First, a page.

Japan's crippled Fukushima Daiichi nuclear power plant is again the focus of global attention, as the plant's operator enters the most critical stage yet in its attempt to clean up the site.
Engineers have started to extract the first 22 of more than 1,500 spent fuel assemblies from one of the reactor buildings damaged in a natural disaster in March 2011.
The operation is seen as a tricky but essential step in a complex, decades-long decommissioning process.
Mycle Schneider, an independent nuclear consultant, said the removal of 400 tons of spent uranium fuel stored in a precarious state in a pool inside Unit No. 4 is a matter of urgency.
"We're talking several dozens of times the amount of cesium that was released during the Chornobyl accident," Schneider said. "The big danger is that through a further earthquake or any kind of impact, the water in the pool gets drained beyond a level that can't be topped up. That would lead to the spent fuel overheating and potentially burning."
The cores in three other units, Nos. 1, 2, and 3, suffered meltdowns after the plant was hit by a massive earthquake and tsunami.
Reactor No. 4 was offline at the time, but hydrogen from a neighboring reactor got into the building and exploded.
Moving the spent fuel rods from the building was made possible only after months of repair work and planning. Workers reinforced the wrecked building and covered it with a steel canopy. A huge crane was installed on top of the new structure.
Dale Klein, a former chairman of the U.S. nuclear regulatory commission and head of the Tokyo Electric Power Company's (TEPCO) Nuclear Reform Monitoring Committee, said the removal of the fuel would be "a milestone" for cleaning up the site.
"The engineers were very creative in building a new fuel-handling device for the spent fuel in the No. 4 pool," Klein said. "I think the activities that have been most impressive at Fukushima No. 4 for the spent fuel is the hard work, the dedication, and the creativity that the employees have done to move that spent fuel in a safe and secure fashion."
Japan Nuclear Regulation Authority (NRA) members are seen here wearing protective suits and masks while they inspect makeshift storage tanks.
During the operation, a device will plunge into the storage pool and hook onto a fuel assembly, placing the 4.5-meter-long tube containing dozens of thin rods of highly irradiated fuel inside an immersed cask. A video of the operation can be seen here
The remote-controlled crane on top of the building will lift the 90-ton cask from the pool -- which contains as many as 22 fuel assemblies -- and load it onto a trailer. The cask will be transported to a safer storage pool nearby.
The head of the Fukushima Daiichi plant, Akira Ono, said earlier this month the firm expects the operation to go smoothly. "Basically, we're taking the same steps we applied to the decommissioning of other nuclear facilities. So, in that, we're handling a task which we have experience with," Ono said.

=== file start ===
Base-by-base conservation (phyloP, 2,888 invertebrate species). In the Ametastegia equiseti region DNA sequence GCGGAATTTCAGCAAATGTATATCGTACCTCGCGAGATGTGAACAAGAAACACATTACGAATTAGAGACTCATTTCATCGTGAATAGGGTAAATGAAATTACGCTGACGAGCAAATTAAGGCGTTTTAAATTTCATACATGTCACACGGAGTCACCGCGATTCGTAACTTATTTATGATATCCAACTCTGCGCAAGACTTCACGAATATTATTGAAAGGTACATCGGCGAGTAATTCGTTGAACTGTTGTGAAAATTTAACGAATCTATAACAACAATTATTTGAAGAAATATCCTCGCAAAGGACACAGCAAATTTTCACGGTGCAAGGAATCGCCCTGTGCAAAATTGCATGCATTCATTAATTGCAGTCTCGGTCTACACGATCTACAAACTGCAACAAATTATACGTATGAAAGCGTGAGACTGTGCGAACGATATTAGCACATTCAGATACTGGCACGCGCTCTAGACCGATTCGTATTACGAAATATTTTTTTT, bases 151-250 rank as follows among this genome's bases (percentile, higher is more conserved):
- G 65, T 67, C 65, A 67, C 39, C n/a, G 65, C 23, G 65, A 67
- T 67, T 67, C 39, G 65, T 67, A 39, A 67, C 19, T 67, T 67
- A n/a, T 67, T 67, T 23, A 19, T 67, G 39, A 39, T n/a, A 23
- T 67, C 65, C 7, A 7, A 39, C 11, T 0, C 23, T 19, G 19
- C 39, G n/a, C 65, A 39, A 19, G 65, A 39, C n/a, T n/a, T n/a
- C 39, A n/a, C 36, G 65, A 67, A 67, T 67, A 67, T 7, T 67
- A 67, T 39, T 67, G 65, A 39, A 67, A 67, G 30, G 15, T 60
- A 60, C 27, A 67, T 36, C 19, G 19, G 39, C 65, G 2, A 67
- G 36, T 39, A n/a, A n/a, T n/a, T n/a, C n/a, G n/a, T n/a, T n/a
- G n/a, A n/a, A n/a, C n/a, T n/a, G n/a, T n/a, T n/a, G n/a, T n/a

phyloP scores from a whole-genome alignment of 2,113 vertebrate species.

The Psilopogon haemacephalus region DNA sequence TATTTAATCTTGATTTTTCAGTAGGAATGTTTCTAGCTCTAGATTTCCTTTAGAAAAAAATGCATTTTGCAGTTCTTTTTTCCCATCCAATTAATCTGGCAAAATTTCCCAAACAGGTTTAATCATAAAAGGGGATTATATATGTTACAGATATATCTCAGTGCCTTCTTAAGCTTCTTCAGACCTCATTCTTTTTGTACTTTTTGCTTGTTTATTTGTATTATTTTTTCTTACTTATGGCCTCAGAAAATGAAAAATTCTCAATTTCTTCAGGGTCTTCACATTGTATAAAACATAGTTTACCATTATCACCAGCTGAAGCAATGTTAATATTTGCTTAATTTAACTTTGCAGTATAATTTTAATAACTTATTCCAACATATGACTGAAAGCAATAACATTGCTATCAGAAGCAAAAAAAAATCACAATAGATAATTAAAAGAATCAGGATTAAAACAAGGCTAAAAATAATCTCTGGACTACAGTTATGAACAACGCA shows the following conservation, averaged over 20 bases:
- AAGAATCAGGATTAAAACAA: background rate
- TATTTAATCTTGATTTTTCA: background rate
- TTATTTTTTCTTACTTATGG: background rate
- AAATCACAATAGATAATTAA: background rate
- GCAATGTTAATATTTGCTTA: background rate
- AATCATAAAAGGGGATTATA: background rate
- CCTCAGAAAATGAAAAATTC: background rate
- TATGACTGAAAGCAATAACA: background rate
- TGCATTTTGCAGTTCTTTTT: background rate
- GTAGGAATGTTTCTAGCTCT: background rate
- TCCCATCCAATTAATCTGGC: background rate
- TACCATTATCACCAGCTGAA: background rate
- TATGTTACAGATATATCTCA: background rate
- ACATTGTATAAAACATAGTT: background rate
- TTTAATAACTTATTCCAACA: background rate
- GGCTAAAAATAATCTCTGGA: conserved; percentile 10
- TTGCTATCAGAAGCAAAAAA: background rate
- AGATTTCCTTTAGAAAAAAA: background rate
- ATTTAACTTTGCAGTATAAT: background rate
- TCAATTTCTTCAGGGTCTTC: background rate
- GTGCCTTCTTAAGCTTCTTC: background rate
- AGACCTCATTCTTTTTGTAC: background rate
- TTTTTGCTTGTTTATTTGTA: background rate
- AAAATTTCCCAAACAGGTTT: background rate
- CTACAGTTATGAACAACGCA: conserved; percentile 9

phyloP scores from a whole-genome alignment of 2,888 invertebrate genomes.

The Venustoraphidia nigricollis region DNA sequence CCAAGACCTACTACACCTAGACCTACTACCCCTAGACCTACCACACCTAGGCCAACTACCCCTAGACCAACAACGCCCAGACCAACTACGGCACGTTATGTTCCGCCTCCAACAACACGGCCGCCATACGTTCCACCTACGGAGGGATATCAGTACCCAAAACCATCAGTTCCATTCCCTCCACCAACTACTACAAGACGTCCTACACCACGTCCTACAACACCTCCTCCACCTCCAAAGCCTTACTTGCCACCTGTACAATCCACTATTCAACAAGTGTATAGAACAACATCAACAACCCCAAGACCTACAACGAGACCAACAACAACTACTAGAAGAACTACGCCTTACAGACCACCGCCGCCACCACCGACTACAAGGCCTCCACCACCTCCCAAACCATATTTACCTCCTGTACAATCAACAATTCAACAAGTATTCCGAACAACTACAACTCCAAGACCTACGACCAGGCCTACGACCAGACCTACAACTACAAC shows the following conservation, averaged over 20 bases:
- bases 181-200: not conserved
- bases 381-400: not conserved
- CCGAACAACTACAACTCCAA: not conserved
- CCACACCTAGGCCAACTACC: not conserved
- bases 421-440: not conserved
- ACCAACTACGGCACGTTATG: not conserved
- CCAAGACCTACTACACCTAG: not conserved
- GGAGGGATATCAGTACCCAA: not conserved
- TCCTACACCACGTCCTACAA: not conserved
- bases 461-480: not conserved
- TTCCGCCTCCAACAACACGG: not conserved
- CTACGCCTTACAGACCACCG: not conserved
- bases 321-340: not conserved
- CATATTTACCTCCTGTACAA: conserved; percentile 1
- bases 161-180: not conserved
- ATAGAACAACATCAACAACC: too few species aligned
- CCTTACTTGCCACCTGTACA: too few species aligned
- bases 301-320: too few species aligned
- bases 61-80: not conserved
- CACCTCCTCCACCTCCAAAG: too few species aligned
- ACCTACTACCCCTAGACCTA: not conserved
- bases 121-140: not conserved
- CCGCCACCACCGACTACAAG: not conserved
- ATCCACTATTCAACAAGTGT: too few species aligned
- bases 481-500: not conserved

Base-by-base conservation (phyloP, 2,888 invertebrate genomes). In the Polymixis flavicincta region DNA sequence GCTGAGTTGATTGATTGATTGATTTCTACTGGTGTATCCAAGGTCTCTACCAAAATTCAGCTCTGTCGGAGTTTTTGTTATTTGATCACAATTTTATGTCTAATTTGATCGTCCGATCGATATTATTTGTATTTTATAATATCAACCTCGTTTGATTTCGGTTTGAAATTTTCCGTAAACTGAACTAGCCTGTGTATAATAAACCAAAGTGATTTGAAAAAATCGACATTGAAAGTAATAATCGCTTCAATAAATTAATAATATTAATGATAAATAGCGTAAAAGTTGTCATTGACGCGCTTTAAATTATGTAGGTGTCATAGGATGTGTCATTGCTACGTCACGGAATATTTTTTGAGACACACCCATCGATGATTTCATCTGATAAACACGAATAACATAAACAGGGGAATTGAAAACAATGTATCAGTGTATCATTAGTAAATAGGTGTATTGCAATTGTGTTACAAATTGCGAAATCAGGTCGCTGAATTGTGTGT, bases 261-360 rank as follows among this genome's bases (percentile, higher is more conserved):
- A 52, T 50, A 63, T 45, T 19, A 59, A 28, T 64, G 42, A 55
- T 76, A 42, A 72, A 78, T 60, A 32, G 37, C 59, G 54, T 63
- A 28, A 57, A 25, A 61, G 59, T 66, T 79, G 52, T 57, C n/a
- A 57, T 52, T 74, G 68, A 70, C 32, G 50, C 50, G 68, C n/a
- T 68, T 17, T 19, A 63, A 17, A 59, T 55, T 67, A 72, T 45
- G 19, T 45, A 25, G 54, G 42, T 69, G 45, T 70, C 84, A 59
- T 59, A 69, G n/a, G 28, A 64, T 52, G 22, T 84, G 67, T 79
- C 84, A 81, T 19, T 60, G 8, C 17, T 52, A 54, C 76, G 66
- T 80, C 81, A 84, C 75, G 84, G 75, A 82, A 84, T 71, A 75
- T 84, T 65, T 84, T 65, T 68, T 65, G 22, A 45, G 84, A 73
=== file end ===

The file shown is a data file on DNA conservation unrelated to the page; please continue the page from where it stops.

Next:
Lots Of Risk
Yet, experts warn that the manipulation of the rods at Fukushima Daiichi comes with considerable risk.
"High radiation is the critical factor," said Komei Hosokawa, a professor of environmental sociology at Kyoto Seika University in Japan. "People cannot go close to the fuel at any time during the operation, whether things go wrong -- or right."
The pool has been cleaned with an underwater vacuum cleaner. But tiny pieces of debris may have been left behind, impeding the smooth removal of the assemblies.
There is also concern that some of the assemblies may have been damaged and therefore more likely to leak when manipulated. On November 13, it was announced that three of the spent fuel assemblies were damaged even before the 2011 disaster and could not be removed from the pool using a cask. TEPCO said it is "reviewing how to transport these fuel assemblies to the common spent fuel pool."
But Hosokawa and Schneider said the worst thing that could happen during the operation would be a cask being dropped onto the wall of the pool, which would result in a loss of water.
TEPCO said it hopes to complete the task by the end of 2014, but experts warn that any mistakes would create considerable delays to a decommissioning process that is already expected to last at least three decades.
Future challenges include the much more complicated task of removing the misshapen cores of the three reactors that suffered meltdowns. Hosokawa says the situation in units 1, 2, and 3 is a "total blackout." "Nothing is known about where and in what condition the fuel rods are," he said.
Another key issue is dealing with large quantities of radioactive water being kept in more than 1,000 tanks at the Fukushima site. The tanks have suffered multiple leaks in recent months.
Schneider said efficient international assistance is urgently needed to deal with the numerous looming challenges.
"We have seen over the past 2 1/2 years that TEPCO is certainly not in a position to stabilize the site," he said. "The situation has degraded. They are not able to cope with the situation and to invent and develop concepts that sustainably stabilize the site."
Schneider said he favored putting together an international task force that would set out concrete proposals to stabilize the site. The team would include the best experts in key areas such as reactive physics, contaminated-water management, and waste management.